After a long pause in writing, I have decided as part of my MA at SAIS to restart again. I hope you enjoy!
Now onto the Labour leadership election…..
At the beginning of 2015 it seemed clear to almost all observers, certainly in the Labour party, that there would not be another Labour leadership election for quite some time. Having only removed Gordon Brown in 2010 and after a mauling leadership election, where the Blairites of the party were roundly trounced, another election was not what the party had in mind.
It is difficult to appreciate how influential the 2015 General Election has been on the soul of the British Labour party. After constant poll(s) showed a small lead (or at least a neck and neck outcome), to receive such a devastating series of losses in Scotland and to lose seats in Wales and the North of England to the Conservatives has shattered the parties confidence.
The problem is that the modern British Labour party doesn’t actually stand for anything, a fact which explains why this Labour Leadership election is so challenging. Pre-Blair Labour had a clear identity, as an alliance between Social Democrats, left wing academics (Fabian Society) and the UK’s Unions. This alliance focused on delivering a larger role for the state, to be funded with higher taxes in order to protect those most in need. But with new Labour and the appeal to the mythical “centre ground”, the parties voting alliances remained but its policies shifted to match the Conservatives.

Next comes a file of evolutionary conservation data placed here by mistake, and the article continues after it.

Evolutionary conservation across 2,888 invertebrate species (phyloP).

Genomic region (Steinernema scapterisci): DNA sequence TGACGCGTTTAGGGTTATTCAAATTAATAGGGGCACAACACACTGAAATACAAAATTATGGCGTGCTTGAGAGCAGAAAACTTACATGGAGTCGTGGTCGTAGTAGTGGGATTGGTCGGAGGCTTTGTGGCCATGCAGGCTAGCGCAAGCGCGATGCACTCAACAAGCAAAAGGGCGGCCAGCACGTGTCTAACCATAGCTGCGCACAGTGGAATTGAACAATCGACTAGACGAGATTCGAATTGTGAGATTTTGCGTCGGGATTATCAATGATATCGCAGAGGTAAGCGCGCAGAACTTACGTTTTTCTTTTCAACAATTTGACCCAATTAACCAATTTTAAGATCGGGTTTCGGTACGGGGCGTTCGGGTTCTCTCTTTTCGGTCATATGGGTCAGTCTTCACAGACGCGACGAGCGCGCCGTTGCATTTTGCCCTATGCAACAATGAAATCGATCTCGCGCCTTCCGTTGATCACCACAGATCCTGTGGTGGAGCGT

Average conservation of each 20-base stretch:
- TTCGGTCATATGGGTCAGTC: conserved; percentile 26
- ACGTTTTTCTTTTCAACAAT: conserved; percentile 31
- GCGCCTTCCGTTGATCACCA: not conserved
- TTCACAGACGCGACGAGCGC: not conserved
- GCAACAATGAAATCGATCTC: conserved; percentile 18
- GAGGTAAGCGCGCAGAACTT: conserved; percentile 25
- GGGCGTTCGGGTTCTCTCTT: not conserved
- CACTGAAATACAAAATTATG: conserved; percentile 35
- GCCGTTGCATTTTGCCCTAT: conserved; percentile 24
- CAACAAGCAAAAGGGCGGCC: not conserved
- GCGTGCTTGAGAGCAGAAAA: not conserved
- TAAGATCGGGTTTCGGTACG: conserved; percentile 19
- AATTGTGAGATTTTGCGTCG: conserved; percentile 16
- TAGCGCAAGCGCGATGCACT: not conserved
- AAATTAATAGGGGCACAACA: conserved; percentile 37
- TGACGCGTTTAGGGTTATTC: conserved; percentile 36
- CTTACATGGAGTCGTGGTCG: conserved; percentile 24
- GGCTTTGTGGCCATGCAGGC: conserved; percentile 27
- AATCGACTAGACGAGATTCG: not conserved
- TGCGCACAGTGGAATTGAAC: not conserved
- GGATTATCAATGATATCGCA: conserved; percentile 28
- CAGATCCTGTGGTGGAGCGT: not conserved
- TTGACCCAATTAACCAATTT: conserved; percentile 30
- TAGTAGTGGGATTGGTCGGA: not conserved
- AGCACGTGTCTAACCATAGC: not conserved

There is clearly a need in the UK for a party that represents the Working Class, with the SNP success in Scotland and UKIP’s gains in the North of England showing the willingness of voters to switch away from Labour. The problem is that the UK electorate also clearly values a “Social Democrats” party as well, with Labour’s success in London elections as a clear example of how “New Labour” remains so popular.
This dichotomy of how Labour can effectively represent these constituent parties underpins the entire Labour Leadership debate we see now. The Union movement feel betrayed by New Labour and having invested heavily (both financially and labour) in Ed Miliband’s previous election, they are determined to have a “proper” Labour leader who represents their interests at this election. The Union movement also clearly distrusts the PLP (Parliamentary Labour Party) who are seen as being co-opted into the Westminster Machine and who are often (rightly) seen as too London centric in their thinking. The PLP however are determined to pick a candidate who they feel can win elections and after seeing Ed Miliband’s tentative steps to the left so roundly rejected by voters, they are determined not to spend another decade in the political wilderness.
Jeremy Corbyn is an honest, hardworking MP with integrity and a clearly defined and strongly held set of beliefs on how the world should be run. These characteristics will always make a candidate attractive to people because they ooze authenticity and help individuals develop a sense of trust (something which is sorely lacking in the UK). But these characteristics do not make a leader. Corbyn himself did not expect to ever be a serious contender and he knows (as do others) that skills such as coalition building within the political party, maintaining party cohesion and loyalty as well as an awareness of how his personal views reflect on others, are vital and Corbyn does not have them. The PLP know this, the party machine knows this and in their heart so does the party membership.